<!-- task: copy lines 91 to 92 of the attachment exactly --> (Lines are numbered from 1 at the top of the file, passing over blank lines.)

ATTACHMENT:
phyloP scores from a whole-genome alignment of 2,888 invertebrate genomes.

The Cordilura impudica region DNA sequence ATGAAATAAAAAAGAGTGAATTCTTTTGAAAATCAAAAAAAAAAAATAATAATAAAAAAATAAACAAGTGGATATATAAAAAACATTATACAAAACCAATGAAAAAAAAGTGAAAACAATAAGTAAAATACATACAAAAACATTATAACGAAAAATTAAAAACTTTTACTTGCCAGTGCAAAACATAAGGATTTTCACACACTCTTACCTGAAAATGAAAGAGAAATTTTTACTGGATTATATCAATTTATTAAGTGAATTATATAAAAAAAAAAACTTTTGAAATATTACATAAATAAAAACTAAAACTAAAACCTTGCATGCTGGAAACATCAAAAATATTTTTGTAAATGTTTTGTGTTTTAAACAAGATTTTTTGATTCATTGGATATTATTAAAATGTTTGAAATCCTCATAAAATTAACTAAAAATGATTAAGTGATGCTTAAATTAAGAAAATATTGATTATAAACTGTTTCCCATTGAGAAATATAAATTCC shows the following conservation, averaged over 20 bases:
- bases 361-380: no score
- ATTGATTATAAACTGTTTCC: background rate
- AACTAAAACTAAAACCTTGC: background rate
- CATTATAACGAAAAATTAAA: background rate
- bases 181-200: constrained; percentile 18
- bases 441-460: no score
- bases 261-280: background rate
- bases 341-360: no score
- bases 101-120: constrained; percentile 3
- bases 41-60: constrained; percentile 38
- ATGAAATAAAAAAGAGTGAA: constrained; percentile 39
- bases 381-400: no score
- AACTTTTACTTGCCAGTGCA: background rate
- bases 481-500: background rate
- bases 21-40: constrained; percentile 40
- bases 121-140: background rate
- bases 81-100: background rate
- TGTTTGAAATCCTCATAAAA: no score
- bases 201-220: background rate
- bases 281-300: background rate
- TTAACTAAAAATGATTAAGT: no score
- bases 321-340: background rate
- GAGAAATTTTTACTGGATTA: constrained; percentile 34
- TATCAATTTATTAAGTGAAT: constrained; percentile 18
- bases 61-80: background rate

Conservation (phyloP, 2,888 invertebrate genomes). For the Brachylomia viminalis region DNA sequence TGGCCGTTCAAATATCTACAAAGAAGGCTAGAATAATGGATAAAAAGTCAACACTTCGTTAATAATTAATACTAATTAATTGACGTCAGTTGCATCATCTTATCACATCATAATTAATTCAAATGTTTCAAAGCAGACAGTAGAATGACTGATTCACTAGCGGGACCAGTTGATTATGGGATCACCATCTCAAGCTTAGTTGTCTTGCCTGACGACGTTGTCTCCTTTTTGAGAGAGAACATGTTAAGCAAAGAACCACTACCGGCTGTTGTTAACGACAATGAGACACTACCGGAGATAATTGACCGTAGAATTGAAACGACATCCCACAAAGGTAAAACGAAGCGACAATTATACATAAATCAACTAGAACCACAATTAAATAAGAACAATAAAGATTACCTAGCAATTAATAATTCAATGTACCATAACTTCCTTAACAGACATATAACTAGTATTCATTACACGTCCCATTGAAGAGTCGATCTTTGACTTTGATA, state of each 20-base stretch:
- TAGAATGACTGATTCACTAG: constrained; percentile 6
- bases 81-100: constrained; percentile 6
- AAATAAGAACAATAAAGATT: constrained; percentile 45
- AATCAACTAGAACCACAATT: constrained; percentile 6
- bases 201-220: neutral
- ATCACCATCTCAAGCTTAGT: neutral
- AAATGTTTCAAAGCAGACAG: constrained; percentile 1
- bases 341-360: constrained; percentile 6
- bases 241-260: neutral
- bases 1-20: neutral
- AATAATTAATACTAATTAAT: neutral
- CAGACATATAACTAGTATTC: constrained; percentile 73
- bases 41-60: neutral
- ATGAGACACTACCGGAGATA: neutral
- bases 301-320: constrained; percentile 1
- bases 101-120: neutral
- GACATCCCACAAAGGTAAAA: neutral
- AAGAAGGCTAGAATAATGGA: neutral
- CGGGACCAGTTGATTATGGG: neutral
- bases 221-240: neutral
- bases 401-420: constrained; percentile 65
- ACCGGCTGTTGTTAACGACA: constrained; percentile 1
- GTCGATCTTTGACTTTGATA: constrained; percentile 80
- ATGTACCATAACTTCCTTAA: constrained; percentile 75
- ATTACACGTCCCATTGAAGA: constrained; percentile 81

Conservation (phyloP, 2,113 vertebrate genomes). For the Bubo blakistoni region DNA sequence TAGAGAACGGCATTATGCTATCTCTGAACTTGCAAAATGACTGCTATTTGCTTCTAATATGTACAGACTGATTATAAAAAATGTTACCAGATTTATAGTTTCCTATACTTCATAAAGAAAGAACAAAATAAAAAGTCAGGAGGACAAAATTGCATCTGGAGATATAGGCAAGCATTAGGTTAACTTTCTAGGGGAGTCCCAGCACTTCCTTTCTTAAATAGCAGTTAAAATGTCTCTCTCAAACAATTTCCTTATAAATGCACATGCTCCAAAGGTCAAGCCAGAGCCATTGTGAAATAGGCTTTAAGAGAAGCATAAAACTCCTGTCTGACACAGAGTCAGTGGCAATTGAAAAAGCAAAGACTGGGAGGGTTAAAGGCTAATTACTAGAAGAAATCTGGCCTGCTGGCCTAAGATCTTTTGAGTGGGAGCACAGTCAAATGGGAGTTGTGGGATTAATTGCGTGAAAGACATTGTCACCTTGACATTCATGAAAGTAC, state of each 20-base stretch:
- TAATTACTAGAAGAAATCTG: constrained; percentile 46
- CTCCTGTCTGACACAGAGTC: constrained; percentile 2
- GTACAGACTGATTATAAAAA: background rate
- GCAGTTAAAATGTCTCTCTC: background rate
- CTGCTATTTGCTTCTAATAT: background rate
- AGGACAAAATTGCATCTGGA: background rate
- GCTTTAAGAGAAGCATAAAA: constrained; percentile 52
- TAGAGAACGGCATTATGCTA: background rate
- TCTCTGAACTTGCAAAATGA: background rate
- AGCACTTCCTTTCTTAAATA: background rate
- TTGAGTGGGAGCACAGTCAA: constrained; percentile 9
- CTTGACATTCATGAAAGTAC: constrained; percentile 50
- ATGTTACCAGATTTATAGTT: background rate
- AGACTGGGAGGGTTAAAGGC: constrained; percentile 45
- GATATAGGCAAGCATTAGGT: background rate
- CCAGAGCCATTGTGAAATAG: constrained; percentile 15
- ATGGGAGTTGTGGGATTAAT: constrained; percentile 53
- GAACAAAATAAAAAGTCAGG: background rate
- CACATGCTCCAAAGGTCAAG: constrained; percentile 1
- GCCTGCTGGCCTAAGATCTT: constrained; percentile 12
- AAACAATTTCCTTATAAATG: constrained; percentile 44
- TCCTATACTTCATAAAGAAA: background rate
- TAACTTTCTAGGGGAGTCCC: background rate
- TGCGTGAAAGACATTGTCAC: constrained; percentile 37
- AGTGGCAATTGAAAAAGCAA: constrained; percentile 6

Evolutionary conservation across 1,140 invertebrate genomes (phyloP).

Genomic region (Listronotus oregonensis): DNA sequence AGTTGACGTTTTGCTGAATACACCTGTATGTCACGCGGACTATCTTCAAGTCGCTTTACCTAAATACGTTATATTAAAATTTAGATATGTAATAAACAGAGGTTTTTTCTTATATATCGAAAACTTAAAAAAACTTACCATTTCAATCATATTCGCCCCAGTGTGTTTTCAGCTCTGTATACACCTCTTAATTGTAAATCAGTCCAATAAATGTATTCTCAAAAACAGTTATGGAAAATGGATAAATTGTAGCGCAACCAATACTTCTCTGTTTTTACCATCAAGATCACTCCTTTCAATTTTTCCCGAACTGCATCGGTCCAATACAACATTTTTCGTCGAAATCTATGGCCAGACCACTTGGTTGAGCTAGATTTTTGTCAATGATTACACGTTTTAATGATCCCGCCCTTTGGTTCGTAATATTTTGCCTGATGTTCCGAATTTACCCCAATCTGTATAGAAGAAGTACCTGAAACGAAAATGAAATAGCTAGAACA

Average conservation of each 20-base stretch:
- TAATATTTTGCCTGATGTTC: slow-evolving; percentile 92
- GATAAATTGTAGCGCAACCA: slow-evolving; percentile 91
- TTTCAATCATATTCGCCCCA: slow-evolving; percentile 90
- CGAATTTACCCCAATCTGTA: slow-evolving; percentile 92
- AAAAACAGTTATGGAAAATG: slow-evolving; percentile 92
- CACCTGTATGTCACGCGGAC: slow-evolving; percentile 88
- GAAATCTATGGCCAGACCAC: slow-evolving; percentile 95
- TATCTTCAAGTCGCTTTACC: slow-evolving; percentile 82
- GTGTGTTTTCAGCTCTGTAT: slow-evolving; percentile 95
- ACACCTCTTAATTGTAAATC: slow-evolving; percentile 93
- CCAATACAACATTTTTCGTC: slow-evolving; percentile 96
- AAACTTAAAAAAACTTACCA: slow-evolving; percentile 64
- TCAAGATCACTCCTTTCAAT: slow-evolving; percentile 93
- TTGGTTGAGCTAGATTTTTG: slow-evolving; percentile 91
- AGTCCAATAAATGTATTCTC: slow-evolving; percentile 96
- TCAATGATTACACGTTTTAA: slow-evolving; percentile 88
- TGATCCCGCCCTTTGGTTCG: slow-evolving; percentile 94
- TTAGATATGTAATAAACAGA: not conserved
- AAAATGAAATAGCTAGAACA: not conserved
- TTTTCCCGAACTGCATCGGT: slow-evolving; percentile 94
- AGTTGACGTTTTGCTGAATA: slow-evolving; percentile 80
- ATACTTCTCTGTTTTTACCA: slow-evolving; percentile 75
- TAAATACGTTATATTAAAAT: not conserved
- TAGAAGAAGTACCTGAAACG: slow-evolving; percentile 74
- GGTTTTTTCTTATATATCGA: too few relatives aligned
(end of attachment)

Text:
- GTGTGTTTTCAGCTCTGTAT: slow-evolving; percentile 95
- ACACCTCTTAATTGTAAATC: slow-evolving; percentile 93